I haven’t been able to make it out to many swaps all summer because of conflicting scheduling with other life things, but we finally got to make a weekend trip out of one this past weekend. I am really excited to say that we found some very excellent things, and of particular importance, some things I had been looking for for some time now.
Because we recently acquired a bunch of doubles (and in some cases, triples) while buying up my friend’s large game collection, it was a goal of ours to be able to do some trades at this swap rather than spending cash. Not only was this to save some money, but also because we have so many extras hanging around that it’s problematic storing everything. Though I wasn’t sure how successful we would be, I was pretty happy that people were interested in some of the trades I had to offer. Here’s a photo of what we went with (don’t worry, Hamtaro stayed put at home):
I finally managed to round out my Final Fantasy Legend collection by finding the second game in the series. I was graciously given the first game by a wonderful friend, and had found a bad label copy of the third game at a hock shop last year. Final Fantasy Legend II is in absolutely excellent shape, and we actually used it to test out something else coming up later in the post that I won’t spoil for the moment. I also found a copy of Conker’s Pocket Tales, a top-down collecting game that came before Conker’s Bad Fur Day. It looks cute and relaxing, so I’ll be intrigued to play it. Both games were without boxes or manuals, but they’re in absolutely fantastic condition. I’m quite happy to have them.
I’m sure you guys are getting tired of hearing me whine about wanting to find Skies of Arcadia (Legends), so I finally bit the bullet and picked up a copy for the Dreamcast. Though I’ve heard some good things about the GameCube port, I just couldn’t find a copy of it at the last few swaps that wasn’t horrendously overpriced. The copy I got came complete and was in excellent shape. I played through part of the introduction awhile ago and am looking forward to starting this game. I don’t have a ton of Dreamcast games that I’m itching to play, but between this and Grandia II, I’ll be sure to keep busy.
My Sega Master System collection grew by one game, and that’s Master of Darkness. I can’t even begin to describe how excited I was to find this one. I spotted it on lockdown in someone’s glass case at their table and recognized the iconic Dracula-themed game case art even though the title was covered up. Unfortunately the game didn’t come with its manual, but the cartridge itself is in excellent shape and fired up with no issue on the first try. For anyone that doesn’t know of the game, it’s very much like Castlevania but with a different backstory. It seems to have many of the same game mechanics and macabre atmospheric touches as the Nintendo game.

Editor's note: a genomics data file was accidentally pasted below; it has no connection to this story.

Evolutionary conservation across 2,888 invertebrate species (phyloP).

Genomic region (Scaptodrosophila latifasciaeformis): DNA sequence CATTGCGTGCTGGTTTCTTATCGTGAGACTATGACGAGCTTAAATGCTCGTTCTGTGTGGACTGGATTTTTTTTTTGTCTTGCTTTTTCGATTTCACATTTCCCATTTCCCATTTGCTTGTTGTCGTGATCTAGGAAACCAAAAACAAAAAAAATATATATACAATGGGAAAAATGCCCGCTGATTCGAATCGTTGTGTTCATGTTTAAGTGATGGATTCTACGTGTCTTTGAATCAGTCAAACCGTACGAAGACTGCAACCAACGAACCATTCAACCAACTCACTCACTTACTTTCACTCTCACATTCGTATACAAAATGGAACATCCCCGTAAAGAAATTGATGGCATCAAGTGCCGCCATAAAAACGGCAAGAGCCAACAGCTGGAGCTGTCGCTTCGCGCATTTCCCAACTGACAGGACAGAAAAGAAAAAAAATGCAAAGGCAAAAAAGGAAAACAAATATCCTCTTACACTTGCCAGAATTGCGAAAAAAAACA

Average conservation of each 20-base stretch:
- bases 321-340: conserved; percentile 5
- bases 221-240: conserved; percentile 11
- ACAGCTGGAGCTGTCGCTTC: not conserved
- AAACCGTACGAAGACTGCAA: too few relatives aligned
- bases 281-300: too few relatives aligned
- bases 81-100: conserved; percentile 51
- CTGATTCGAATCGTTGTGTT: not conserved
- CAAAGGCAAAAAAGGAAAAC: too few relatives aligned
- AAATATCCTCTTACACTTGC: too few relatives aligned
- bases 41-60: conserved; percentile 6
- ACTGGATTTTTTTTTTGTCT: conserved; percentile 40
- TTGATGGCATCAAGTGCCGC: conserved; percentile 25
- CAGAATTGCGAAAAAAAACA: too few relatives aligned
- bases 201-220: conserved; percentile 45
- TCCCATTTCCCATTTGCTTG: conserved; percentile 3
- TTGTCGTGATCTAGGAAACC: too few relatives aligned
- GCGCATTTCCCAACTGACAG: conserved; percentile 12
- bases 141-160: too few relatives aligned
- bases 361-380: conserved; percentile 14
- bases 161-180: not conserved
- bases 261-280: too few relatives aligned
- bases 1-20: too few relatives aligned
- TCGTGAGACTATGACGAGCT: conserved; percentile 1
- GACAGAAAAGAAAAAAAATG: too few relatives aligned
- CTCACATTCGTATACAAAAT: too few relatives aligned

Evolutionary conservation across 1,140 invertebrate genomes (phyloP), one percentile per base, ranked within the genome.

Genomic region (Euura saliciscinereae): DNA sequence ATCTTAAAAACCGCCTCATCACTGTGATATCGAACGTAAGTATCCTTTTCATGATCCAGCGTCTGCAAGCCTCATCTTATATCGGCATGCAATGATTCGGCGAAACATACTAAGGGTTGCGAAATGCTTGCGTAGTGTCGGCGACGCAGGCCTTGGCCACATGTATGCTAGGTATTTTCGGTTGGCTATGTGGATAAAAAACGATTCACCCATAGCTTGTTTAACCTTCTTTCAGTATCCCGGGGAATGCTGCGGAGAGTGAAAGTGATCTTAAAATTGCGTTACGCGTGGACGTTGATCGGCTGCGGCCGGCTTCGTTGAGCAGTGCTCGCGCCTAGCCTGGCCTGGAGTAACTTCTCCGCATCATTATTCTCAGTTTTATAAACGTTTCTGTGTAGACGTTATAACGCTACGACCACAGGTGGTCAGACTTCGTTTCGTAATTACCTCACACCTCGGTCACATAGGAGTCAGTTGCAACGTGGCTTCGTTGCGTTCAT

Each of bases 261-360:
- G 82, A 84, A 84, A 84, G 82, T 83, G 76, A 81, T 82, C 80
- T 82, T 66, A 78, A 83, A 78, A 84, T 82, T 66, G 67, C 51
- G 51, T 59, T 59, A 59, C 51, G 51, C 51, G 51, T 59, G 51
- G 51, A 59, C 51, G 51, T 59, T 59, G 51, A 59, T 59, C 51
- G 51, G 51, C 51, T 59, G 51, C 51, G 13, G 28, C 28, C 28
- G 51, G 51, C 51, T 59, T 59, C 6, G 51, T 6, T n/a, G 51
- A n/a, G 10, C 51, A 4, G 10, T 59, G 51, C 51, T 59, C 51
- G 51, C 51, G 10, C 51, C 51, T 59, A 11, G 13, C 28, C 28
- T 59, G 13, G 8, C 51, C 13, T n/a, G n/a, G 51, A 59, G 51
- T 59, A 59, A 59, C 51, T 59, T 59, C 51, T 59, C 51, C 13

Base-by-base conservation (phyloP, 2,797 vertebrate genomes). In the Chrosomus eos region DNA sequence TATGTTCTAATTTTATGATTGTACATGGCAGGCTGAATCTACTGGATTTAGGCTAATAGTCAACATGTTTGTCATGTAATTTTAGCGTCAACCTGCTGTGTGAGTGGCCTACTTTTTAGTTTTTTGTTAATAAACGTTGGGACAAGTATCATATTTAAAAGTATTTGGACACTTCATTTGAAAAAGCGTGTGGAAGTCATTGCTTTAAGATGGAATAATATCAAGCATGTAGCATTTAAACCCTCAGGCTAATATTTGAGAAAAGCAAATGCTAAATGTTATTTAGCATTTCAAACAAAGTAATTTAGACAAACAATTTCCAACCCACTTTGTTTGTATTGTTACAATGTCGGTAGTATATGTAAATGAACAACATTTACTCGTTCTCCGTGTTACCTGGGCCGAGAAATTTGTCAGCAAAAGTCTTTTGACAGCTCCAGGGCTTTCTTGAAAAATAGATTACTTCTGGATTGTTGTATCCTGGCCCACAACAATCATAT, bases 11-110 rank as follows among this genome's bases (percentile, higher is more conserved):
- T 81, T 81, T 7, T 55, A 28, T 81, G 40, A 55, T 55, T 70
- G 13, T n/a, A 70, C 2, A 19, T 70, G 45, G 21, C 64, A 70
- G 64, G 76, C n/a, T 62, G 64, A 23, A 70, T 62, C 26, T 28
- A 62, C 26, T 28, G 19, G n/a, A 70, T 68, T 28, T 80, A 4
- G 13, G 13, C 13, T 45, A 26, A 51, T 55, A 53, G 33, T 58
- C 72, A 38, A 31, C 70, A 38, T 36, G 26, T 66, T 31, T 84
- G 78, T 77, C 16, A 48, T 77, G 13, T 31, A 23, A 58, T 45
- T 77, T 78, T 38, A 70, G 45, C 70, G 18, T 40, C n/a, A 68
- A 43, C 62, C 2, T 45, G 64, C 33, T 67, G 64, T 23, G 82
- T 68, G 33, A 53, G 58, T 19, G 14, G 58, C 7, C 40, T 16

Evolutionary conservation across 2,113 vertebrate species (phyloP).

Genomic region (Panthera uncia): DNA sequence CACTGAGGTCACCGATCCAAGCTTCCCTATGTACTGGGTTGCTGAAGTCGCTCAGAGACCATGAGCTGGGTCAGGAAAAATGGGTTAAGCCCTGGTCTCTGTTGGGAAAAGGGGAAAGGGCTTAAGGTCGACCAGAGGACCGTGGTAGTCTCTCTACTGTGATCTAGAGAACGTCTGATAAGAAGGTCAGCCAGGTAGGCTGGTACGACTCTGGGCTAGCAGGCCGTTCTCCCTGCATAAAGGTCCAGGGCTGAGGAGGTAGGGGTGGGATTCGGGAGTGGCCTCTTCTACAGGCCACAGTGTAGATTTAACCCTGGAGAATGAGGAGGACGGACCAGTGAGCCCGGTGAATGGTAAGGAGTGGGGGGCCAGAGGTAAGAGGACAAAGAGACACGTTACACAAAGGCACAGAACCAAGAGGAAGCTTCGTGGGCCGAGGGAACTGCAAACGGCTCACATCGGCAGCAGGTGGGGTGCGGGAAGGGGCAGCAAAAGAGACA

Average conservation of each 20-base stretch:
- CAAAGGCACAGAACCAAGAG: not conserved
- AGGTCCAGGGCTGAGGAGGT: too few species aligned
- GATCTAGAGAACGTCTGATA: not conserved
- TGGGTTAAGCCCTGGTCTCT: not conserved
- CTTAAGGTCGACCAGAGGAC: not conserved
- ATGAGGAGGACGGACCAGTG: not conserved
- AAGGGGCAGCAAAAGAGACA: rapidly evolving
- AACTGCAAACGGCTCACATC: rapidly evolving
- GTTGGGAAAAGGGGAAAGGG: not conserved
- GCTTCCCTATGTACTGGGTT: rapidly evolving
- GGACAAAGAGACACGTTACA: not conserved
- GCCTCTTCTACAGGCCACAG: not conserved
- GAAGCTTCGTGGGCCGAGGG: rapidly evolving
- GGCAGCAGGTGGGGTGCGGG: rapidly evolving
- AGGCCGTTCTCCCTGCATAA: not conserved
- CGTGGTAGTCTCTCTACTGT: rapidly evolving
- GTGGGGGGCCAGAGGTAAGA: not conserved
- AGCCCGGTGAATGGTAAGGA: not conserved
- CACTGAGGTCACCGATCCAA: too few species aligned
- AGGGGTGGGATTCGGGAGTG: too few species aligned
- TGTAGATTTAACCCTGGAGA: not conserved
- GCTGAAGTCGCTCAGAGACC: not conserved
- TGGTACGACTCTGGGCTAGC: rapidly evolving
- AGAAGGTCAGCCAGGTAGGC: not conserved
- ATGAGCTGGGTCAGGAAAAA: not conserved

While we’re on the topic of Castlevania, I also found Castlevania for the NES. For the longest time now I’ve had a copy of Simon’s Quest and Dracula’s Curse, but despite my best efforts, I couldn’t seem to find the first game for a good price. After asking every vendor selling NES games for it, one of them finally had it. It’s in absolutely beautiful shape and looks brand new. The Castlevania trilogy for NES has been a dream of mine to have, and I’ll be quite happy to hear that phenomenal soundtrack blasting out of my Nerd Room stereo soon enough.
My boyfriend nearly threw down with an older lady at the swap who was going around and buying up random things she thought her grandchildren might like. As my better half was reaching for a copy of King of Monsters for Neo Geo MVS, the lady picked it up. She asked the vendor if MVS games could be played on the home console AES version of the Neo Geo, but even when she was told that it wasn’t possible and that it would cost about $600 for an adapter to make that happen, she still bought it anyway. It drove my boyfriend a little nuts to see a game he was after disappear into that lady’s bag to never return again, but he did have a second choice on the table that we did pick up: Metal Slug 2. We don’t currently have a working Neo Geo to try it out on, but hopefully it’s in good working condition. There aren’t a lot of cartridges I’ve met that don’t work.
For the Sega Genesis, we got two games. The first was Shining in the Darkness, the first game in the Shining Force series. The game came with its manual and had a saved game on it when I popped it into the Genesis to test it. I don’t know if I flubbed when trying to load the save file, but the game decided the save didn’t exist anymore and sent me into a new game instead. I’m not sure if the game needs a new battery or not, but it’s not too much trouble if it does. I absolutely love the game art here. It throws me back to old Disney.